“And when they had sung a hymn, they went out to the Mount of Olives” (Mark 14:26 NKJV)

March 9, 2015

Did Jesus sing? Absolutely. He and His disciples, like every other Jewish gathering for Passover concluded the sacred meal with singing. The traditional hymn selection would have been the Hallel Psalms 113-118. Take time to read through those psalms and picture the Lord and His disciples singing with baritone voices every word by heart. I’m sure they had memorized these psalms, just like we know the words to hymns like Amazing Grace. After all, they had been singing them every Passover with their families since they were born. Jesus sang before He went up on the Mount of Olives to pray. Jesus sang the night before He was crucified. Have you thought of hearing Jesus sing?

“But Jesus said, ‘Let her alone. Why do you trouble her? She has done a good work for Me'” (Mark 14:6 NKJV)

March 8, 2015

On the Wednesday before Christ’s crucifixion, Mary of Bethany, sister of Martha and Lazarus (see John 11:2-3), anointed His head with an expensive oil. This oil, which was worth over 300 day’s wages (“300 denarii”), was contained in a sealed alabaster flask. Some have suggested that the flask was part of her dowry to be given to her future husband. Others have said it was part of the family’s own preparation for her burial someday. Yet, Mary took her most valuable possession, broke it and poured its entire contents over Jesus’ head. The disciples criticized her for what seemed to them an extravagant waste, but Jesus rebuked them and approved her sacrifice of love. For only two days later, He would offer His own body, broken and poured out, for their sins.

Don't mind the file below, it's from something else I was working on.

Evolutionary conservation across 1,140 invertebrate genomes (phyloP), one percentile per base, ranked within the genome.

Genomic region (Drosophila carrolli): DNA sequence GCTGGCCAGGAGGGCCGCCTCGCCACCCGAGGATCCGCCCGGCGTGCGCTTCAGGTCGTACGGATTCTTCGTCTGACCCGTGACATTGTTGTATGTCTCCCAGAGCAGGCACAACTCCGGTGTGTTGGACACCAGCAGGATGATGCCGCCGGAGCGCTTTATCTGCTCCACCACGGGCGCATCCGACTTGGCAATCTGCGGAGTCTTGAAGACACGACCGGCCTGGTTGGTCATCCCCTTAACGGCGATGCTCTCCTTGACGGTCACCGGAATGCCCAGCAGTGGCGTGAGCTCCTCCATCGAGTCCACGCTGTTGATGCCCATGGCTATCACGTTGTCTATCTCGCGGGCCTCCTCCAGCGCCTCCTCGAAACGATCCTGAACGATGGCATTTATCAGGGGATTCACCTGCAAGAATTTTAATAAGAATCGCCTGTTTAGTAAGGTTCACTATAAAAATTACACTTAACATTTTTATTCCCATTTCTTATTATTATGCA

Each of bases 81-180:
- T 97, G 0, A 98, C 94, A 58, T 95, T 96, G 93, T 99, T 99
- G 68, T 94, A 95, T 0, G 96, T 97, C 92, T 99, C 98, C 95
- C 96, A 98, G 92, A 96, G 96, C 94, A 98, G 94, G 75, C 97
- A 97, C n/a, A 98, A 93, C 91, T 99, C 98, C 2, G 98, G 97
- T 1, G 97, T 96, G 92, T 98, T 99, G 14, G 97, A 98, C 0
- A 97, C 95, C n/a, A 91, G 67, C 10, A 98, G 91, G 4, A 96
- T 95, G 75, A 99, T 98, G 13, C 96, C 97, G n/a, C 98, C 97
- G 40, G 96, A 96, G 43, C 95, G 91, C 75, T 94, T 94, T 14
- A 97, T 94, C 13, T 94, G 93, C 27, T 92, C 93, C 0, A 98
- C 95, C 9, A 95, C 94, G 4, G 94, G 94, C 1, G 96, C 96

“Jesus answered and said to them, ‘Are you not therefore mistaken, because you do not know the Scriptures nor the power of God?'” (Mark 12:24 NKJV)

March 5, 2015

This was a devastating critique of the Sadducees’ theology by Jesus. They affirmed only the books of Moses and denied the resurrection of the dead. Jesus declared them wrong on both. There are many today who claim to be teachers and theologians that Jesus would stand against because they dismiss the Bible and deny the resurrection. Do you know and believe the Bible? Do you look forward to the resurrection? What would Jesus think of your theology?